- cover the windows/walls. One thing I've learned since moving north of the Ohio River is that you can put plastic over your windows for insulation; it's called shrink wrapping your windows. At work, they had people come up and do that. Heavy drapes on the windows will help block drafts and prevent heat from escaping. And why do you think that people used to hang tapestries on castle walls? Sure, they were pretty, but they also helped reduce echoes, and hold in heat. (We haven't even hung our pictures in our apartment yet, so I haven't done this at home.)

- filling in the gaps. Of course, if you have gaps around window or door seals, then cold air will come in, and warm air will escape. You have a couple of options here. If it is just that air comes in and out under your door, you can buy or make a draft stopper. If there are gaps in the door and window seals, and you rent, let the management company know, and they will do what they do to fix it. If you own, you may need to look into replacing them all together. As a renter, I am not sure how to do that, or what all is involved. Sorry. A temporary fix could be to wrap your windows in plastic, as mentioned above. (We have some draft stoppers that are used sporadically.)

These are just a few things that can be done quickly and at a relatively low cost to you. If you are so inclined, and own your home, you can always look into using solar energy, geothermal energy, wood stoves [but not fireplaces!], radiant heat or other alternate fuels/heating sources to heat your home.

How do these sound to you; anything worth trying? Do you have any tips that I have overlooked? 

3 comments:

Cam said...

Shrink wrap all the way!

I know it's weird and I even thought it was a little ghetto when I first moved up here. But it works and is an especially good choice for apartments. Make sure that the plastic is pulled tight. There was always that one window that Melissa and I couldn't get tight enough and we'd get to spend all winter watching it ebb and flow with the wind.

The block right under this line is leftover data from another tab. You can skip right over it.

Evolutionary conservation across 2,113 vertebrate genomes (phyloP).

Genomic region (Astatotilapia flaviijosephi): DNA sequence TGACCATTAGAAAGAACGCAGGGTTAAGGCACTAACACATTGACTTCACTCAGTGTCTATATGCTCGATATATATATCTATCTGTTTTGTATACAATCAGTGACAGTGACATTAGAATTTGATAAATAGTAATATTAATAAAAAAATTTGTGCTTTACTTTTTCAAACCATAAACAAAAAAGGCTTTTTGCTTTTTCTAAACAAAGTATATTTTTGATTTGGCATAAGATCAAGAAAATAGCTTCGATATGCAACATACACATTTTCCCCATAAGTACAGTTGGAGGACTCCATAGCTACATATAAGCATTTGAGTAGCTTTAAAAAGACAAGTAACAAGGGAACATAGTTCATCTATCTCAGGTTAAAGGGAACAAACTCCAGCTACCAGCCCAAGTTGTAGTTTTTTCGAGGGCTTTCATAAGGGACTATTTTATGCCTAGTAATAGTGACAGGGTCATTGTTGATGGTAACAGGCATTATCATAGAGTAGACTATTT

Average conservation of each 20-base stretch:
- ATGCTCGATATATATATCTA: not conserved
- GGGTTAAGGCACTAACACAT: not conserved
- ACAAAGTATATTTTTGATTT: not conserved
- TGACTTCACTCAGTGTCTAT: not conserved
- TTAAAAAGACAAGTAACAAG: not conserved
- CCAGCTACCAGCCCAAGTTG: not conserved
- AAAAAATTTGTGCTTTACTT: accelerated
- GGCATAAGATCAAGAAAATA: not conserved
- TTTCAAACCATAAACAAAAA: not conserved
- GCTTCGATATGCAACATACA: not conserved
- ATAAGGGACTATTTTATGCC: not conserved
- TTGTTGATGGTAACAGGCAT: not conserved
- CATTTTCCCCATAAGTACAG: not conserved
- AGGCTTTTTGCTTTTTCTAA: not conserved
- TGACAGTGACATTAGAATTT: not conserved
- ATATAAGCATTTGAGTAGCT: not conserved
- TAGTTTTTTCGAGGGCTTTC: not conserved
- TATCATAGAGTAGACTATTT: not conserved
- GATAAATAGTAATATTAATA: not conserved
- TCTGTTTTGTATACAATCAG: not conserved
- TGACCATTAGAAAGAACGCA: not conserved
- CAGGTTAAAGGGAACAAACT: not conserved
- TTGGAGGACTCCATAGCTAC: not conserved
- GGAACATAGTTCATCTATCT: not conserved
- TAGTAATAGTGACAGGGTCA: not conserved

I always wear socks and keep an extra blanket on the couch.

Get a humidifier.

Be wary of leaving your oven open. That's incredibly dangerous.

Finally, what's better than snuggling up on the couch with someone you love?

swiggett said...

Thanks, Cam. Your point about leaving the oven open being dangerous is a good one. I've edited the post to give some warning about that.

v said...

Ooh, here's an area where I have some experience. :D My biggest success has been with the first item on your list: relocating within the home and selectively heating only the areas where time is spent.

Another thing we do is kind of along the lines of the baking idea, but I try to plan my hot water consumption around the times when running the hot water heater (which hopefully leaks some heat into the apartment) is most useful, such as at night when it's colder and I'm home more. That didn't work too well in the crappy house where we lived before this, because everything was spread out and the place was poorly insulated, but in the apartment, everything is more packed together and it seems to be more effective (the tank is in a closet very close to the main living space, so the heat bleeds out into the "right" spots).

This is my third winter without running the central heat and my heating bills are approximately what they were in the winter in Florida, so I think it's a pretty good thing!